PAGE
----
In response to Former employees speak out on Global College, published February, 22, 2012.
There are many biased claims made in the article “Former employees speak out on Global College.” However, I will simply respond to Mr. Garcia’s statement that “working at the Global College and being part of the Human Rights Program has made me question its validity,” as well as his comment, “there is no real leadership demonstrated… (and) no long-term planning.”
Mr. Garcia is entitled to his opinion, but for the sake of current and future students of the program and the dedicated and inspiring faculty members of the College, I strongly disagree.
I am one of the first graduates of the HRGS degree as well as an almost daily user of the College’s Legal Empowerment of the Poor website (LEPnet.org)
a former student who has taken the College’s experimental and intensive summer courses
one of a dozen delegates of the Global College Principal’s UN Study Tour
an alumna member of the review committee that has been working for over a year and a half to improve the current curriculum of the Human Rights degree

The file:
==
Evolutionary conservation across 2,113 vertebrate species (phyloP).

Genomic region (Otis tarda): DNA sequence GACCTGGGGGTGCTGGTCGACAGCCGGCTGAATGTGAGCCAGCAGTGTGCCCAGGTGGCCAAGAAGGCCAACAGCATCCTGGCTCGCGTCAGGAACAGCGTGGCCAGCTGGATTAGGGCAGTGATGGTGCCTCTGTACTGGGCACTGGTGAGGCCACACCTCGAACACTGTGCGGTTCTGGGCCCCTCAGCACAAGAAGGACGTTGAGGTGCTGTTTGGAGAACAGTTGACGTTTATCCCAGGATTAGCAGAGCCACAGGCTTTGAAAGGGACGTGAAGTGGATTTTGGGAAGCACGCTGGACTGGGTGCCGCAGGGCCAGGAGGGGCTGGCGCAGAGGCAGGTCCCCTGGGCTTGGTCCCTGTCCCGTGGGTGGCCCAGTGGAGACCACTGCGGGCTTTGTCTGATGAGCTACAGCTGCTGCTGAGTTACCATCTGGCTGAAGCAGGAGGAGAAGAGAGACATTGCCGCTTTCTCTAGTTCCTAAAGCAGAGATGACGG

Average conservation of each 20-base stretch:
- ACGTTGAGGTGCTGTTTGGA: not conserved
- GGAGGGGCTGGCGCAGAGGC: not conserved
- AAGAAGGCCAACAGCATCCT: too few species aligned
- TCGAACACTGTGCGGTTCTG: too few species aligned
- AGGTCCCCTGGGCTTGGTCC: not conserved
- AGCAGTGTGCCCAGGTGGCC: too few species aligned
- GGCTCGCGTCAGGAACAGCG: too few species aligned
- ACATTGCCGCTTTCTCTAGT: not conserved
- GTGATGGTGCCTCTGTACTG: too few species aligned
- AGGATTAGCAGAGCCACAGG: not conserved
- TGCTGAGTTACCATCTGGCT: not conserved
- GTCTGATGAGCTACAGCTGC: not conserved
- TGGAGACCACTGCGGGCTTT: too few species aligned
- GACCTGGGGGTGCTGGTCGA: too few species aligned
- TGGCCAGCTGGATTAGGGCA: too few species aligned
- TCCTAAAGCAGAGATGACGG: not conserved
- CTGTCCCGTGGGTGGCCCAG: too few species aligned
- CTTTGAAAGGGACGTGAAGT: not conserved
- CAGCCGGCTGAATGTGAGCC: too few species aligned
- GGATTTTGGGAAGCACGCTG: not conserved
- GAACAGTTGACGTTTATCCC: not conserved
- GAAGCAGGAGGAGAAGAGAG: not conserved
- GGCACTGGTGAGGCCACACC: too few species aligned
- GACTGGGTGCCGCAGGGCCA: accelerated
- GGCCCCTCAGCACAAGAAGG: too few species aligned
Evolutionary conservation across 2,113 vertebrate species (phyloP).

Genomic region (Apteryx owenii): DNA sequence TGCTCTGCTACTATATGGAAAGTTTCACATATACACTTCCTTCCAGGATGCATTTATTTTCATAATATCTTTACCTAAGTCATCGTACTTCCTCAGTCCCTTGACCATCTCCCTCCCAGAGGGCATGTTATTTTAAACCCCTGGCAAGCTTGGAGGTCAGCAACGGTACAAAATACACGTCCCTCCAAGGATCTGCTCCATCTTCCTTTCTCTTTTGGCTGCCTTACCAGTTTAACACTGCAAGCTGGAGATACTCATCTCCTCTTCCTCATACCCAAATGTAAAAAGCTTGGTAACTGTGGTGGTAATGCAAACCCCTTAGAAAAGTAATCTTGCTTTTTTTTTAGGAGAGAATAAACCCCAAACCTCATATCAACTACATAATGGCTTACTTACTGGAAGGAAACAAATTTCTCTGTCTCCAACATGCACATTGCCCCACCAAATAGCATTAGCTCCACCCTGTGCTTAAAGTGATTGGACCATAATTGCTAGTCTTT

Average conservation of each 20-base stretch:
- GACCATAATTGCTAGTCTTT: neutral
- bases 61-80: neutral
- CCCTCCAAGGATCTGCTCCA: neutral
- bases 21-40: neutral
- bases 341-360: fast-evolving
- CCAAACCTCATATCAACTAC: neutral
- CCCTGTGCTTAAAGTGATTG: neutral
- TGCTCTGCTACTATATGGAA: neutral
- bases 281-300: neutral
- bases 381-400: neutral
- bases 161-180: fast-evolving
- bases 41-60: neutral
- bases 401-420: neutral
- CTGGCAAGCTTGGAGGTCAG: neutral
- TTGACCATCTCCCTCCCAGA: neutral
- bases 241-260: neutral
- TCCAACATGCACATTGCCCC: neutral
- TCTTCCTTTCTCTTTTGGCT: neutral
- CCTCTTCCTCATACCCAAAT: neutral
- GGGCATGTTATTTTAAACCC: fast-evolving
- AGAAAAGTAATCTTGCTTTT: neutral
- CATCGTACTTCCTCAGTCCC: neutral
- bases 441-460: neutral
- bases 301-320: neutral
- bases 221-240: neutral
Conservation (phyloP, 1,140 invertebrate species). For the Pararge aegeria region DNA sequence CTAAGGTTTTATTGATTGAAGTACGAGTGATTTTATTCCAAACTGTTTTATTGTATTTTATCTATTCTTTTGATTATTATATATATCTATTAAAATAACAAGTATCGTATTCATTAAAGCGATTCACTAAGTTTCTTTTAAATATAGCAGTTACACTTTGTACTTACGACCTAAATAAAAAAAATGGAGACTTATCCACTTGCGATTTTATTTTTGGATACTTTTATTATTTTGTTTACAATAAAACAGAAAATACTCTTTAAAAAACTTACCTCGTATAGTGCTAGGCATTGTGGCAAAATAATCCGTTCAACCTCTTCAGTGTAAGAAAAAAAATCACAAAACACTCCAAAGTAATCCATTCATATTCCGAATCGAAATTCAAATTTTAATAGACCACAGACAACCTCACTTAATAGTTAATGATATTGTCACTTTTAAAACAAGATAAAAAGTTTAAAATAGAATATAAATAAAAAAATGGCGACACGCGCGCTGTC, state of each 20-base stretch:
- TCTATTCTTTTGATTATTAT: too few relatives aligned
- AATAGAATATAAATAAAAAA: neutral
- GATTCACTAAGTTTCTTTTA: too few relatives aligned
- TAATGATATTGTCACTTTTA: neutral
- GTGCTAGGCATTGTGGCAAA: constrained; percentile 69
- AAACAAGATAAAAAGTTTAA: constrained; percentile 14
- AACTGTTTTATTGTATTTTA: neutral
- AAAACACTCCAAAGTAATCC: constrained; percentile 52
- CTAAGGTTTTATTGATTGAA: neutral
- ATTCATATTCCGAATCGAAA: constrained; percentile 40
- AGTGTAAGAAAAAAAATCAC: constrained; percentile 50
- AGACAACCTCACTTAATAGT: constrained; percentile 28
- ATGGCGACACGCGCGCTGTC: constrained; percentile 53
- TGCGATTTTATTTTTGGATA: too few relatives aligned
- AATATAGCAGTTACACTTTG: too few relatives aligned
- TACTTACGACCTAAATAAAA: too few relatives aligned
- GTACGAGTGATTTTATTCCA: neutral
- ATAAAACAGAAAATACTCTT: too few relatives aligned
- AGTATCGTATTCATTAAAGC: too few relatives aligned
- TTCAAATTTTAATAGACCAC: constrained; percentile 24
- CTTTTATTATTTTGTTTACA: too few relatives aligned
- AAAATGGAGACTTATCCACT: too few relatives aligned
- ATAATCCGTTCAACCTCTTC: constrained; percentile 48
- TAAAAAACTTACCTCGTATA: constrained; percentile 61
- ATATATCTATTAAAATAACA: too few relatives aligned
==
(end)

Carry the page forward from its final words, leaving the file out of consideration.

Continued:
and one of five recent graduates from across Canada who took part in Global College’s CIDA-IYIP internship in ILO country office’s around the world. Also, I owe my current position in a Winnipeg-based consulting company, whose work is directly related to my degree, to the suggestion of a Global College faculty member.
My experience alone speaks to the validity of the program, the long-term planning that goes into each and every one of the College’s outputs, the leadership of the Global College’s principal, Dr. McPhedran, and other integral faculty and student employees, as well as the College’s continued support of current and former students of the HRGS and other programs.
In the future, The Uniter would serve its readers better if it offered a rounded and balanced perspective, rather than speaking to one obviously disgruntled former employee.
Perhaps the College’s other former staff members that the article refers to who would not speak on the record based this decision on the reporter’s unmistakably negative bias.
– Nicki Ferland